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MONDAY, JULY 04, 2011
 
By now you're probably aware of the new string of advertisements featuring both men and women bellydancing with gyrating bare stomachs as the rest of their body casually eats yogurt. The message the commercials are giving is that as you eat yogurt, the probiotics contained in the yogurt are giving your stomach a healthy boost. But sexy bellydancing aside, what's really happening to your stomach and is it really healthy or is it just another marketing ploy to sell you yogurt? And more importantly, can they actually be harmful to your health?

Companies such as Danon, have created a whole new line of yogurts for sale and last year such products have brought in $1.8 million in sales. The marketing buzz was created by the new strains of “probiotics” added into the yogurt. Probiotics are microorganisms, meaning bacteria or yeast, that help
our digestion. The probiotics are introduced to our digestive tract to help both our immune and digestive systems. Although probiotics have been in use for decades, the new strains of bacteria introduced by yogurt companies has been causing some concern among doctors and nutritionists.

The World Health Organization (WHO) has recognized some of these bacteria strains as beneficial but only under certain guidelines. Health Canada doesn't follow the same guidelines. As a result, it is possible that Health Canada may label a strain as being “probiotic” while the WHO doesn't consider it to be beneficial. Similarly, the research done on the benefits of these bacterial strains have been limited to certain demographics such as a recent British study on the benefits of probiotics to the elderly. "It’s good news if you’re over 70 and so sick you need to be hospitalized and prescribed antibiotics," says David Schardt, the senior nutritionist of a nutrition advocacy group. Furthermore, the exact benefit of the probiotic used varies and the benefits can be further limited. For example, some probiotics only help with diarrhea, while others help the immune system after taking antibiotics. Neither of which result in bellydancing abdomens.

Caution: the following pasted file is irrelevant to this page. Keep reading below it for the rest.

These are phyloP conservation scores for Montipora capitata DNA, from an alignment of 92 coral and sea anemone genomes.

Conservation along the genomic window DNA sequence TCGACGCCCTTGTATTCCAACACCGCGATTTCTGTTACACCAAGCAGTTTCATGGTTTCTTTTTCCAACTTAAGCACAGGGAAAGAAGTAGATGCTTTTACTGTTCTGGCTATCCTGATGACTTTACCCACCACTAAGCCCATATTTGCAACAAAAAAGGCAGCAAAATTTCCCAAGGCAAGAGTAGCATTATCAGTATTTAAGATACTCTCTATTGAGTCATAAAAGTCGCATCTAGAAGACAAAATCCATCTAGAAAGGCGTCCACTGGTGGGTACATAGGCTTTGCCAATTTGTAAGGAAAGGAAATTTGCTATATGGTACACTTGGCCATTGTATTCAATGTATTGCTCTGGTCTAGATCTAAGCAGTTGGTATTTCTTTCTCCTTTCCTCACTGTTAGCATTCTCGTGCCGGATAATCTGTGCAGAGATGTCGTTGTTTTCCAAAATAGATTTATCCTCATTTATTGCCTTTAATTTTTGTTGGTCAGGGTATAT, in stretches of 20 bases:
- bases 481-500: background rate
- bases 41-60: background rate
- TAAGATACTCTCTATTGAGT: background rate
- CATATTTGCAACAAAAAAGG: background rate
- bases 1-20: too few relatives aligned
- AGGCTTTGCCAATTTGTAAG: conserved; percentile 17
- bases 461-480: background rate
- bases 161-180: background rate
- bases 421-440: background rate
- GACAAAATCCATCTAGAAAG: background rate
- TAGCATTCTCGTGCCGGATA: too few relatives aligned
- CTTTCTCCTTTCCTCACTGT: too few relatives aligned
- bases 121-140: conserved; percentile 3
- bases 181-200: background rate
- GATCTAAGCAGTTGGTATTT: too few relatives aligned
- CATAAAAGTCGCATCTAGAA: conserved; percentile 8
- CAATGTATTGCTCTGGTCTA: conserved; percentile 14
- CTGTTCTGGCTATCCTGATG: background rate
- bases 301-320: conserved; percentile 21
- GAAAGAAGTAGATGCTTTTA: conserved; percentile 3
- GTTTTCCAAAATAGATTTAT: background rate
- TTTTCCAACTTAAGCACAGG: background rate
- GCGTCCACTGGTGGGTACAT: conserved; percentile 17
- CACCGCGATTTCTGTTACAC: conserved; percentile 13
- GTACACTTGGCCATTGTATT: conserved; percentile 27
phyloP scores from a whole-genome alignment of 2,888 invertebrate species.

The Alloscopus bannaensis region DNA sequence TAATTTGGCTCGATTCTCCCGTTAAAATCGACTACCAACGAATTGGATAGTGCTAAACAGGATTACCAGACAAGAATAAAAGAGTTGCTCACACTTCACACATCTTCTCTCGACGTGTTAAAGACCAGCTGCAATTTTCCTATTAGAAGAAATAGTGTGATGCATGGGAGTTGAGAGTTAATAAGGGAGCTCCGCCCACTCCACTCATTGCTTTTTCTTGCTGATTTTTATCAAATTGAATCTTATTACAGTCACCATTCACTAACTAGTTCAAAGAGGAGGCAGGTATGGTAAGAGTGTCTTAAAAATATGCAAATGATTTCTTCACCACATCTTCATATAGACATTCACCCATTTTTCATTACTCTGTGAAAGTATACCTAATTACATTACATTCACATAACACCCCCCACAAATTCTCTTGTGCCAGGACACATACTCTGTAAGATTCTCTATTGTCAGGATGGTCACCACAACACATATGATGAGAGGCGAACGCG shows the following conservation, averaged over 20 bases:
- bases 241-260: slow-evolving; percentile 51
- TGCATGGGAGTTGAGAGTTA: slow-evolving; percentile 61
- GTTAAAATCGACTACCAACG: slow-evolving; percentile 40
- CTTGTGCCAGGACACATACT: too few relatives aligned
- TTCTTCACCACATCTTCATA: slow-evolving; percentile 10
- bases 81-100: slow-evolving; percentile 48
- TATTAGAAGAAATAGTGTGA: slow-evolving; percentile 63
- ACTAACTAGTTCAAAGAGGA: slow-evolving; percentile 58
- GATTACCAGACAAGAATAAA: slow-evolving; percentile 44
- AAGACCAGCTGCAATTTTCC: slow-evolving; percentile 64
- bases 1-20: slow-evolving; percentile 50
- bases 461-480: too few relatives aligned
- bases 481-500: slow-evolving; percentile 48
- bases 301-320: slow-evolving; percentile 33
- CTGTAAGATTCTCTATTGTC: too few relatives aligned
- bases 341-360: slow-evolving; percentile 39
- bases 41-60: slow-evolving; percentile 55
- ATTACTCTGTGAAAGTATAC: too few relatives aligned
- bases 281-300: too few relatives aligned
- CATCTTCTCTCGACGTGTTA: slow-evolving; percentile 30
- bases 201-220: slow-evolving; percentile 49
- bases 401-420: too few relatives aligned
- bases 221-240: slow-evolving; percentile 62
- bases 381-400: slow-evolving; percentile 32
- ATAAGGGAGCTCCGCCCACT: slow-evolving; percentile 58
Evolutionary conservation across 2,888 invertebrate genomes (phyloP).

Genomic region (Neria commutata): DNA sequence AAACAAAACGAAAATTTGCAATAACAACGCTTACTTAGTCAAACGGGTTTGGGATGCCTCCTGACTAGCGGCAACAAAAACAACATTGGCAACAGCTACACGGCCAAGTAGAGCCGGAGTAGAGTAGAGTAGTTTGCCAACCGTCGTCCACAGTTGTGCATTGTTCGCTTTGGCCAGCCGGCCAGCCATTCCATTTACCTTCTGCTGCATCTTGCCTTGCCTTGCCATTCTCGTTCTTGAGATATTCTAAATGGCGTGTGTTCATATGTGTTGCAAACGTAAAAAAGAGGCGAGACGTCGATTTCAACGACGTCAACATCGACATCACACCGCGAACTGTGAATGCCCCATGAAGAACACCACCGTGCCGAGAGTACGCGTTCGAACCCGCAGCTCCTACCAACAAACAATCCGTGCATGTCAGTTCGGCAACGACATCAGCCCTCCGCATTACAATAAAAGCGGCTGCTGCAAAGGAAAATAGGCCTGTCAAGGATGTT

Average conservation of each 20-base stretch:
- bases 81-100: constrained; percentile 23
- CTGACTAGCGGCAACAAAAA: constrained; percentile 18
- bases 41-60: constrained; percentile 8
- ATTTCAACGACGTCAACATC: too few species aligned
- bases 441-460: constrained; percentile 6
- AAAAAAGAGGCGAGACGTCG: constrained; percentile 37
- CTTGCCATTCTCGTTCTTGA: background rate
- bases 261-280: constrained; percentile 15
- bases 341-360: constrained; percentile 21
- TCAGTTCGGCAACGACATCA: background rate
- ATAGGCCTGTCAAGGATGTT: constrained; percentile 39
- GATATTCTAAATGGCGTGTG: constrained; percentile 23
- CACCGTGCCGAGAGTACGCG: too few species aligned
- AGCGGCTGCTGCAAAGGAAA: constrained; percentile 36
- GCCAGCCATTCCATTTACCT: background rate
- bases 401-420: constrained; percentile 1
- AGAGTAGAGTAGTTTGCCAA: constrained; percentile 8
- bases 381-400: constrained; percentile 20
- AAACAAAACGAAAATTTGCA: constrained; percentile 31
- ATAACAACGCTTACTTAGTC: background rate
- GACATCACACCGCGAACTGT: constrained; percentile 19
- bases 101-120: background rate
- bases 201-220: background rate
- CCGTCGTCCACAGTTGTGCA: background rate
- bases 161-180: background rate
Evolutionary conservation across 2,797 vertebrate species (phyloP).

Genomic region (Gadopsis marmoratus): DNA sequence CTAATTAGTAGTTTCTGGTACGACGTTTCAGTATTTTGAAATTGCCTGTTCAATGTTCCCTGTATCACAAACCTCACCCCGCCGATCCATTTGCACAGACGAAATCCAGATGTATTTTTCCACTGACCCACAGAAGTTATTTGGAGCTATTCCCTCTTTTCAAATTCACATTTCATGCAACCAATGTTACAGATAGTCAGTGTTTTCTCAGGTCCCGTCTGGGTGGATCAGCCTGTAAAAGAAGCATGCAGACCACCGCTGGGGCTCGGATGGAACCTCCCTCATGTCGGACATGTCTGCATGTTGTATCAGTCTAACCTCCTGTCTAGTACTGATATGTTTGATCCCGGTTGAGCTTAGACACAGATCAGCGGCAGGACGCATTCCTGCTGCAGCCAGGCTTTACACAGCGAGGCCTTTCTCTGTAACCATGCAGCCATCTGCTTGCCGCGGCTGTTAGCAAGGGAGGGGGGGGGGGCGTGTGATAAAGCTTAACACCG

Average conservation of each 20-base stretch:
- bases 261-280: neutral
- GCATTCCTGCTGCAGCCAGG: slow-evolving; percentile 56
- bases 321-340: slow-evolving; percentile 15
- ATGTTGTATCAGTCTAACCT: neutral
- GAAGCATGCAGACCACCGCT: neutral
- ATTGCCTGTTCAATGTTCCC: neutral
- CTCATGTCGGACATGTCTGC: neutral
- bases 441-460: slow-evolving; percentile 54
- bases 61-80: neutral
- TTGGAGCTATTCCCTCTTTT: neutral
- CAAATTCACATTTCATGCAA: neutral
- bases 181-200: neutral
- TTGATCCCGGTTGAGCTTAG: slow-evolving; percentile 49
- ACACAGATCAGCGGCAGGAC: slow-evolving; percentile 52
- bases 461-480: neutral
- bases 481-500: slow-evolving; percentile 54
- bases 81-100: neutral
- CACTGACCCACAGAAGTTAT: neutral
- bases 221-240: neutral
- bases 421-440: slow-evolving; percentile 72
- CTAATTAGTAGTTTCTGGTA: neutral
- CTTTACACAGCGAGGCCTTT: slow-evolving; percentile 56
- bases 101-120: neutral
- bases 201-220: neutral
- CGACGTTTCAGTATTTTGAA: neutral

According to Canadian Living magazine, Gregor Reid,a Canadian specialists responsible for helping creating the World Health Organization (WHO) guidelines for probiotics, agrees that until a bacteria has been tested for any additional health benefit beyond "replenishing the organism's beneficial bacteria inside of you" consumers should stay aware. “Until products are tested in human trials, he says, they shouldn't be called probiotics.” Canadian Living reports.

When working at the Wildlife Rescue hospital in Burnaby, I'd generally administer a few grams of yogurt to orphaned bird nestlings. The yogurt would carry the probiotic Lactobacillus acidophilus LA-5, which should help compensate for the nestlings lack of bacteria to digest properly. Normally, the nestlings would receive this strain of bacteria from their mother's regurgitated food. But as these were orphans, the probiotics in yogurt helped replace the missing-mother's bacteria. When these birds matured the probiotics were assumed to be no longer needed and was not administered. This is an example of a perfectly reasonable protocol for when and how probiotics should be used that can be applied to humans as well. In certain situations, probiotics are beneficial to our body's recuperation but after the body has healed there should be little need for such probiotic unless there are further proven benefits. Health Canada does not have any substantial evidence of the ongoing benefits of probiotics as it has little research in the area altogether.

The avoidance of unnecessary probiotics is important if one considers known cases where probiotics increase the rate of mortality. A few months ago, patients with pancreatic troubles were found in one research study to be harmed by mixing different probiotics. “In patients with predicted severe acute pancreatitis, probiotic prophylaxis with this combination of probiotic strains did not reduce the risk of infectious complications and was associated with an increased risk of mortality” reports Besselink et al in the scientific journal The Lancet. To date, there isn't any research that suggests that probiotics can completely replace someone's natural bacteria when they have been killed off.

It's important for consumers to proceed reasonably when considering the benefits of the new strains of probiotics being introduced in food products and not be lured by advertisements with bellydancers flexing their sexy abs.


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